Suicide is Preventable. So, How Can We Help Our Teens?
Suicide is preventable, but rates of suicide are increasing worldwide, and it is now the second leading cause of death in adolescents and young adults (unintentional motor vehicle accidents are first). Going to the emergency room may be the smartest thing these teenagers can do.Source: Yale Medicine
May is Mental Health Month: Childhood Makes a Difference
May is Mental Health Month, a time to recognize that all of us should care about our mental health and the mental health of our loved ones. Investing in our children’s well-being and positive mental health is an investment in their healthy futures. Many mental health problems in childhood are related to chronic stress in the form of severe poverty, exposure to violence, living in a home with substance-abusing adults, or other stressful situations. Chronic stress can lead to a host of illnesses early on, but it also increases the risk of physical and mental problems when children grow into adulthood.
Binge drinking and your brain: Raising risk of dependence
The brains of chronically heavy drinkers have twice the capacity of those of light drinkers to consume a chemical that may add to impairment and some other effects of alcohol, Yale School of Medicine researchers have found. This added capacity may also increase the vulnerability to alcohol dependence, according to the study, which appears in the Journal of Clinical Investigation.
Smoking Cessation Treatment for Patients With Depression Could Save as Many as 203,000 Lives, YSPH Estimates
A team of scientists estimates that providing patients with depression with the tools to quit smoking could save as many as 125,000 lives over the next 80 years. That number jumps to 203,000 when extended to people with depression who are not yet in mental health care settings.
Trump’s ‘Muslim ban’ harmed health of Muslim Americans, study finds
When former President Donald J. Trump issued an executive order in 2017 banning Muslims from select countries from traveling to the United States, the sweeping decree quickly rippled down to affect health outcomes for Muslim-Americans, Yale researchers say.Source: Yale News
Ivy Shares Experience with Burnout, Depression on Becker's Hospital Review Podcast
Michael Ivy, MD, Deputy Chief Medical Officer at Yale New Haven Health, shares his experience with burnout and depression on this episode and shared advice for executives on supporting clinical staff.Source: Becker's Hospital Review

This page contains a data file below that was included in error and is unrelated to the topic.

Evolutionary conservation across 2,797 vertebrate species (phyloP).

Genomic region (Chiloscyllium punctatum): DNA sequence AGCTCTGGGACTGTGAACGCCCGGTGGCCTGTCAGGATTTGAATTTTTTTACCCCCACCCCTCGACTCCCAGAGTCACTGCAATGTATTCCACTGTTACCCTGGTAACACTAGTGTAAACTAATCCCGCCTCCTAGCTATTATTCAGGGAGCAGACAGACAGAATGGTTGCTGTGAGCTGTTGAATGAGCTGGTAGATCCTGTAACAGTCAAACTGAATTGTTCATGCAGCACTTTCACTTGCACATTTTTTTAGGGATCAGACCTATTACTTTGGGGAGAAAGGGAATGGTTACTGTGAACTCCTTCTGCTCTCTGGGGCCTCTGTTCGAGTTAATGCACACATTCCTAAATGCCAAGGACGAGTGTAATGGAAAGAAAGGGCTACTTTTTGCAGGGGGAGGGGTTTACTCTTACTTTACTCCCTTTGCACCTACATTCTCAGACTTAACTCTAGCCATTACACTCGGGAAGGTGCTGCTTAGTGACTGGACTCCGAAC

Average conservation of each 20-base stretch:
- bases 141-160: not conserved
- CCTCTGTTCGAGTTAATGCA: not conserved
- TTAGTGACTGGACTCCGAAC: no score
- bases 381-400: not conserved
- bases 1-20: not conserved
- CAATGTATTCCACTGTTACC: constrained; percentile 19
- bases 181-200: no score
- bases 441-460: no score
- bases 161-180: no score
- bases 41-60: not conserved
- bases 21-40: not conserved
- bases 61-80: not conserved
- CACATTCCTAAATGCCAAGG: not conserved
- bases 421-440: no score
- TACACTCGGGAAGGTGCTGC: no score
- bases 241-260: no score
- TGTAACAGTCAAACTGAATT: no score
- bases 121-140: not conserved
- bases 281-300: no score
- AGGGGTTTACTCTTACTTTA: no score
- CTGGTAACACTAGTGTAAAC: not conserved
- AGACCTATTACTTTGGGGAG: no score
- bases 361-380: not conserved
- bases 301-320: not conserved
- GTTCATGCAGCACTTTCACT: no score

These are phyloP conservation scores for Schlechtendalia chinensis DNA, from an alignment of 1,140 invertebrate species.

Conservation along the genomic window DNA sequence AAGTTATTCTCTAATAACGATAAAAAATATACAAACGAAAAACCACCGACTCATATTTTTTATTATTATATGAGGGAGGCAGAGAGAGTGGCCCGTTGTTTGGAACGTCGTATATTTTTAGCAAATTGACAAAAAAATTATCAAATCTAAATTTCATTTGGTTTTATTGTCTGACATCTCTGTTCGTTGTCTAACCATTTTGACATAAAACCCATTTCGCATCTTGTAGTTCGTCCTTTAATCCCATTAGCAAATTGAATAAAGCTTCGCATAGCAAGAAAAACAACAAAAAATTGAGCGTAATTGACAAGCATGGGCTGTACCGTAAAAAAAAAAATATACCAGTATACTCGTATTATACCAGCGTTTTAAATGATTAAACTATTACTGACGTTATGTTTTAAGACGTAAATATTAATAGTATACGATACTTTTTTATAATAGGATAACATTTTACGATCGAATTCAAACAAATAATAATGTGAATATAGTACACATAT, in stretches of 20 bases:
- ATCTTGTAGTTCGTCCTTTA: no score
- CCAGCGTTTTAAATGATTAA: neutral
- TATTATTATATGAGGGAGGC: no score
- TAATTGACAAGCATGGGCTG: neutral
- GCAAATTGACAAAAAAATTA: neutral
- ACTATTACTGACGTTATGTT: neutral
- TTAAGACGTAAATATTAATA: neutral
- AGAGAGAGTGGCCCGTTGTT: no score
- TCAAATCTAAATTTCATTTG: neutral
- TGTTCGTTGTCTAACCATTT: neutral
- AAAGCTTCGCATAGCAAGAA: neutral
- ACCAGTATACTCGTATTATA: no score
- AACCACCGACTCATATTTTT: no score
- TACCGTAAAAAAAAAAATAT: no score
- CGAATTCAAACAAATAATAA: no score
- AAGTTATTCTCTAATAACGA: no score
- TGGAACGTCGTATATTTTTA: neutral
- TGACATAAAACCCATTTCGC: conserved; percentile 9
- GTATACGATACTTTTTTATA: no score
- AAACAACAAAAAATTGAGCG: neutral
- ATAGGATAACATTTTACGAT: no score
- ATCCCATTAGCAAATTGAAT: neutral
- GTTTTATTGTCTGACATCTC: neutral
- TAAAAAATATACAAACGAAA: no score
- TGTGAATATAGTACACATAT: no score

Researchers at Yale School of Public Health offer free course for users to set self-care goals.
Researchers at the Yale School of Public Health say a free online course that helps users set goals for self-care may significantly improve depression, stress and anxiety. Professor Marney White says the course, Health Behavior Change: From Evidence to Action, is aimed at helping learners find more time for self-care.Source: Connecticut News 12
SLEEP-SMART Intervention Shows Promising Results for Women Suffering from Sleeping Problems, Depression, and Anxiety
Preliminary data indicate SLEEP-SMART can improve sleep patterns, show associated reductions in symptoms of depression and anxiety, and improve the functioning of brain circuits important in emotional and cognitive health.
LGBTQ Community Centers Vital to Mental Health Support, YSPH Finds
In surveys of 60 LGBTQ community centers across the United States, researchers at the Yale School of Public Health found that these venues provide critical frontline mental health services to a population that often faces stigma and a host of other challenges to their emotional well-being.
The Yale Center for Methods in Implementation and Prevention Science Launches Its Global Mental Health Promotion Program, Led by Dr. Theddeus Iheanacho, with an Inaugural Lecture by Dr. Vikram Patel
The Center for Methods in Implementation and Prevention Science (CMIPS) is launching its Global Mental Health Promotion (GMHP) Program to help bridge the gap between knowledge and practice in mental health promotion, especially in low- and middle-income countries (LMICs). Although there is ample evidence for the effectiveness of various interventions for common mental disorders, access to and availability of these interventions remain low. Up to 65% of people in LMICs suffering from mental disorders do not get treatment.